Nearly 40,000 quit pension schemes


Some 40,000 people left occupational pension schemes over the past year, as the recession continued to bite, the Pensions Board has revealed.

According to its annual report, the total number of active members in occupational pension schemes at April 2012 was 771,878, a decline of some 38,083 members over 2010 levels. Speaking at the publication of the report this morning, Jane Williams, chairperson of the Board, noted that such a decline was a “serious concern”, given the importance of personal savings to provide for retirement.

With regards to the re-introduction on June 7th of a funding reserve for defined benefit (DB) schemes, Brendan Kennedy, chief executive of the Pensions Board, said that some DB schemes will be forced to close because they can’t meet their funding standard as a result.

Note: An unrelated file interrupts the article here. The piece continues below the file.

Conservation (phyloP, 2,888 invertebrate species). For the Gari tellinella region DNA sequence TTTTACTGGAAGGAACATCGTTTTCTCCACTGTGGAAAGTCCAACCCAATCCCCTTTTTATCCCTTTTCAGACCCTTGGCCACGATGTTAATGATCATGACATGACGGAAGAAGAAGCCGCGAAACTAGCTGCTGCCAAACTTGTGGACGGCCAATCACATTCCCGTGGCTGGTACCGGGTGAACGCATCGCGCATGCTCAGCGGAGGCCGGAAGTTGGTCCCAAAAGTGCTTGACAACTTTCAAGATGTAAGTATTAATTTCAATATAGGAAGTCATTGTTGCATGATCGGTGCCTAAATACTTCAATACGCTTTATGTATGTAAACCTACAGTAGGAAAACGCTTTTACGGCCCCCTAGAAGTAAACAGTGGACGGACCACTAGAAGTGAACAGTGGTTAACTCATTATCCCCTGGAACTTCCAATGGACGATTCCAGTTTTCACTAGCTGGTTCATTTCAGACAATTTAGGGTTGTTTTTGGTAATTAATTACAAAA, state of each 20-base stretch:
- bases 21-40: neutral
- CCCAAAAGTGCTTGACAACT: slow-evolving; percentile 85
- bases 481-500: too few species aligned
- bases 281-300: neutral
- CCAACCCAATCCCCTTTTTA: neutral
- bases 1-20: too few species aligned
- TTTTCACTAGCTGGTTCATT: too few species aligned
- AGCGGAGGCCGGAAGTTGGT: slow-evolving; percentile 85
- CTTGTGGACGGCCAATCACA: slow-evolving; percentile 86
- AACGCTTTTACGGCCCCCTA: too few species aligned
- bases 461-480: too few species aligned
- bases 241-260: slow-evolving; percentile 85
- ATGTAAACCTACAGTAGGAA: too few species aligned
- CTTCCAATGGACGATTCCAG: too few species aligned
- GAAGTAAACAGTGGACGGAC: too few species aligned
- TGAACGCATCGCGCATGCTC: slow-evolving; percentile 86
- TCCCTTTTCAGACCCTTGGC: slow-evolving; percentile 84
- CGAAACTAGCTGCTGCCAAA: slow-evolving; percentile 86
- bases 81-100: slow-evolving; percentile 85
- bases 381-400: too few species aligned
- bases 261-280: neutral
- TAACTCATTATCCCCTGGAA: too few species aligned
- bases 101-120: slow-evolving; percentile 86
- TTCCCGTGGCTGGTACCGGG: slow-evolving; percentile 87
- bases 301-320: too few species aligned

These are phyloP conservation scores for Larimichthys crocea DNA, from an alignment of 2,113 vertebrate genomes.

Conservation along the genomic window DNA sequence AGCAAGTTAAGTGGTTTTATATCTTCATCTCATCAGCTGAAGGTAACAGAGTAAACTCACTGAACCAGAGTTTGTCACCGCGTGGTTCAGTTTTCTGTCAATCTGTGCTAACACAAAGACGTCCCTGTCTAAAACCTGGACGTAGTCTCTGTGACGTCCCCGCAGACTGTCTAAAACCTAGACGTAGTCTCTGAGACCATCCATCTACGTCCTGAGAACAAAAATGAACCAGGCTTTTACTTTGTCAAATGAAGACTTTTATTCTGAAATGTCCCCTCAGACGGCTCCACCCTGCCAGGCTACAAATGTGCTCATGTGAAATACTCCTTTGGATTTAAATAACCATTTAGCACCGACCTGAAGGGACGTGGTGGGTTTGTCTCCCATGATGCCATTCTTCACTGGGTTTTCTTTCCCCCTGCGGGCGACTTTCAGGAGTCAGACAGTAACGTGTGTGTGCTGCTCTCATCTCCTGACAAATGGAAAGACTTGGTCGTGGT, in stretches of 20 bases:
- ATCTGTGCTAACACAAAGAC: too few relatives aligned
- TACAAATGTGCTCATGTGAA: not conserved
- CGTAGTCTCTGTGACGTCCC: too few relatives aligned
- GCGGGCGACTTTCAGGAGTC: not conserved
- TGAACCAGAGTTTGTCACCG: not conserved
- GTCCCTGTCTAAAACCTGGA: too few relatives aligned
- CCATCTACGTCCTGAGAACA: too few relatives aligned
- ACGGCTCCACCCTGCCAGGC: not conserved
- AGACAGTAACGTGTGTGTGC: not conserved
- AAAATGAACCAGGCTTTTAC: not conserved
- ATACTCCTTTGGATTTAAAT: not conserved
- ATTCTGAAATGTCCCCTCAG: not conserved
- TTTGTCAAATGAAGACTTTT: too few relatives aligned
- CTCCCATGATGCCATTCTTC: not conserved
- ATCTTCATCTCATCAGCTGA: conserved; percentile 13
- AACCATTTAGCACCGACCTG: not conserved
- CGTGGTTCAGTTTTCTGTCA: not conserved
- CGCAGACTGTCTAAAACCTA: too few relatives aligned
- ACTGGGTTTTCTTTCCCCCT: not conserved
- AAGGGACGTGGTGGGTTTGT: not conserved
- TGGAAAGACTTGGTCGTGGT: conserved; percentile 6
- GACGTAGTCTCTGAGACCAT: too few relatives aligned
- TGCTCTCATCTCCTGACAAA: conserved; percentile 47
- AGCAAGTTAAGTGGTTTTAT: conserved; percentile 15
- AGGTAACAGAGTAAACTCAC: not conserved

“Unfortunately some schemes will close,” he said, adding that it was as yet unclear how many will do so.

DB schemes have until December 2012 to submit funding proposals on how they will tackle their deficits and will have 11 years to make up the deficits. At present, as many as 80 per cent of DB schemes are in deficit, “and in a number of cases, the deficit is substantial” Mr Kennedy noted.

“It is now up to trustees to prepare and submit proposals which will put the finances of their scheme on a long-term stable footing,” he said.

Last year, the Pensions Board prosecuted 26 pension cases, with a further 36 pending for 2012.

“In recent years prosecutions have almost entirely been where employers have deducted contributions from employees’ wages and not passed them on to the pension scheme, that is, they kept them,” Mr Kennedy said.